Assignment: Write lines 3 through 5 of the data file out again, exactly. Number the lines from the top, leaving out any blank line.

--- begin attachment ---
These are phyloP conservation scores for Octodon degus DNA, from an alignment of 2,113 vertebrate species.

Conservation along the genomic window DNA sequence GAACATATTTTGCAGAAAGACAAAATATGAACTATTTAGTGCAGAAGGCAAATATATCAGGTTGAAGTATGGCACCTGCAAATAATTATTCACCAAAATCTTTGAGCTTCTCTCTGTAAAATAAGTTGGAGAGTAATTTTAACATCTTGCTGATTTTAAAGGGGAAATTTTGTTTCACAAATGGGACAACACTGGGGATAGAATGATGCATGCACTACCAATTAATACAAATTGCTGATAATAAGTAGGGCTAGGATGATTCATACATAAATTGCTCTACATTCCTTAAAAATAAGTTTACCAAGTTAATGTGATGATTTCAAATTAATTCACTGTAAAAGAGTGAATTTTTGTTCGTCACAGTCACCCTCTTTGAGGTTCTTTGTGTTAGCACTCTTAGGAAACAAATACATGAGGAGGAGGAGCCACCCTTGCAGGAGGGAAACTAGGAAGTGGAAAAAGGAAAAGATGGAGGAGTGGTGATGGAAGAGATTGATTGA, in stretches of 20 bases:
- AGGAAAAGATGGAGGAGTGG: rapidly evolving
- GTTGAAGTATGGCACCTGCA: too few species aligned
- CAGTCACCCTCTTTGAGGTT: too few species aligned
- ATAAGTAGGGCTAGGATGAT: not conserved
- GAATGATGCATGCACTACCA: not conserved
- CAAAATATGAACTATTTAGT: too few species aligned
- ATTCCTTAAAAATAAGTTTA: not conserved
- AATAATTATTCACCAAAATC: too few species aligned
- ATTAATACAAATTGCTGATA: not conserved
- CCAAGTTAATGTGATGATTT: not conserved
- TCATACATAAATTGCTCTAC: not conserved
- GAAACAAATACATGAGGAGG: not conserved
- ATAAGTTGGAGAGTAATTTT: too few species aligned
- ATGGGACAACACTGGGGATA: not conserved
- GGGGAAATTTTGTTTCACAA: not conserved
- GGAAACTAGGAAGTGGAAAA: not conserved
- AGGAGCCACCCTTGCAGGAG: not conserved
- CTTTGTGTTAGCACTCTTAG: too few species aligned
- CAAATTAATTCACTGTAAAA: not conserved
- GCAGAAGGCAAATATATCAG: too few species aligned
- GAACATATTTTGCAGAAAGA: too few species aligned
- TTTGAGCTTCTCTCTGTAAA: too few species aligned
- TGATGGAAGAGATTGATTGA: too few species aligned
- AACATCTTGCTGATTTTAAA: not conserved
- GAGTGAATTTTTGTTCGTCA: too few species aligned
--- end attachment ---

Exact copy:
- AGGAAAAGATGGAGGAGTGG: rapidly evolving
- GTTGAAGTATGGCACCTGCA: too few species aligned
- CAGTCACCCTCTTTGAGGTT: too few species aligned